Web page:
Discover more from Real Estate By the Numbers by Steve Danyliw
February's Market Insights
11-County Metro Denver Area
By the numbers, February showed signs of improvement. Home prices were mixed, with some segments showing gains. The number of closed transactions saw a nice bump compared to January. The time it takes to sell a home has steadily increased from the record low in April of last year, but that trend may be stabilizing. Fewer sellers are involved in this market, and that is helping stabilize home prices.
The average closed price rose in February to $657,921, 5.23 percent higher than in January. This signals positive news as February’s number is 1.29 percent above last February. The average closed price did increase from January, but how much of the increase can be attributed to normal seasonality? Since 2008, the average seasonal increase from January is 1.36 percent. So, a 5.23 percent increase demonstrates an early start to the spring selling season. The median closed price did drop in price by 2.17 percent year-over-year. Not all good news.
We closed 2,661 homes in February, up from 2,172 last month. That was a 22.51 percent increase. From 1987, the average percentage increase from January to February is only 1.93 percent. This year’s increase of 22.51 percent is significant as it represents the second highest on record. Overall, the number of closed transactions is below last year’s pace by 25 percent. I don’t see this situation improving anytime soon.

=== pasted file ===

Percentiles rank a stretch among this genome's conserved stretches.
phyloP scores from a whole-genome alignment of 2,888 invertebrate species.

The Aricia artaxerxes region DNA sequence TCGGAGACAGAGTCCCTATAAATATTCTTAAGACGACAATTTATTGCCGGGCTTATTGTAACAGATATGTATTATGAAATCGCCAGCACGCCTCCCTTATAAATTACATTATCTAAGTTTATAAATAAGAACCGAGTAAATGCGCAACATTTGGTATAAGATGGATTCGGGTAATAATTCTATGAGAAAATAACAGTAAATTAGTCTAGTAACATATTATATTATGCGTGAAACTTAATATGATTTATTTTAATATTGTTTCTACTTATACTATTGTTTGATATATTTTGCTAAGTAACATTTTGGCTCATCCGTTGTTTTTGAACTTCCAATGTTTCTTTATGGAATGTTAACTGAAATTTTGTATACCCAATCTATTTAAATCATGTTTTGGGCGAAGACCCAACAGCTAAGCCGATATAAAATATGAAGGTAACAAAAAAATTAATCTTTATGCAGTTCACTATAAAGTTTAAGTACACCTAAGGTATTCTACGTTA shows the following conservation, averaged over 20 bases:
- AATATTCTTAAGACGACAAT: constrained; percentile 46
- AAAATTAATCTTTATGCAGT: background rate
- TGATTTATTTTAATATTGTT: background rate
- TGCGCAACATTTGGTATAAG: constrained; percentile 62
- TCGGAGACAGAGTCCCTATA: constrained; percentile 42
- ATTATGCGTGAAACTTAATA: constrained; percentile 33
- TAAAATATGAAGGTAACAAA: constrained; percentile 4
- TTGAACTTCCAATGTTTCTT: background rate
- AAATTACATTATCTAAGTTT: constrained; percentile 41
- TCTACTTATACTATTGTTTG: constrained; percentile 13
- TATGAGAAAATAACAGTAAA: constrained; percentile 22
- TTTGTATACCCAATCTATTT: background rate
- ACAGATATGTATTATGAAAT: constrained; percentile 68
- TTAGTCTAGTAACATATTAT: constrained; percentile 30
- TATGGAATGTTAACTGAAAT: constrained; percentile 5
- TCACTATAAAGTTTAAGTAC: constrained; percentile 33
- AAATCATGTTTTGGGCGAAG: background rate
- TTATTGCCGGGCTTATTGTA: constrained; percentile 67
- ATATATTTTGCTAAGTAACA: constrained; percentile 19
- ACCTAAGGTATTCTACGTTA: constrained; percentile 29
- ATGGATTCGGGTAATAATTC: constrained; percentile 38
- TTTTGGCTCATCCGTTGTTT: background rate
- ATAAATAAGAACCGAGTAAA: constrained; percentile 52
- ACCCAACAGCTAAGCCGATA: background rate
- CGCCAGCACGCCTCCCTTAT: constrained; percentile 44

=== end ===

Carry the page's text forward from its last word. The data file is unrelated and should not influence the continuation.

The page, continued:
3,451 new listings came on the market in February, up from 2,862 in January. This represents a healthy increase of 20.58 percent, considering the seasonal average is 7.48 percent. Year-to-date, we’ve closed 17.8 percent fewer homes than last year. It would appear this is unwelcome news. So, can fewer transactions be positive? The answer is yes. Housing prices are linked to the basic economic principle of supply and demand. Last year, buyers quickly moved to the sidelines as mortgage rates rose rapidly. This caused price growth to slow, but over the last 19 weeks, inventory has been dropping. Fewer buyers plus fewer sellers equal price stabilization.
Currently, we are sitting on 48 days to sell a home. This compares to 46 days last month and 14 days last year. Things get a little more interesting when we look at days on the market of those homes that have yet to receive an offer. Those properties are currently sitting at 73 days on the market.
While some signs of improvement are visible, our local housing market is in a different place today. Buyers and sellers should adjust their expectations to a new normal. The likelihood of returning to a market like 2020 and 2021 is not probable. There continues to be cause for concern as mortgage rates have started creeping upward again. This could change the dynamics once again.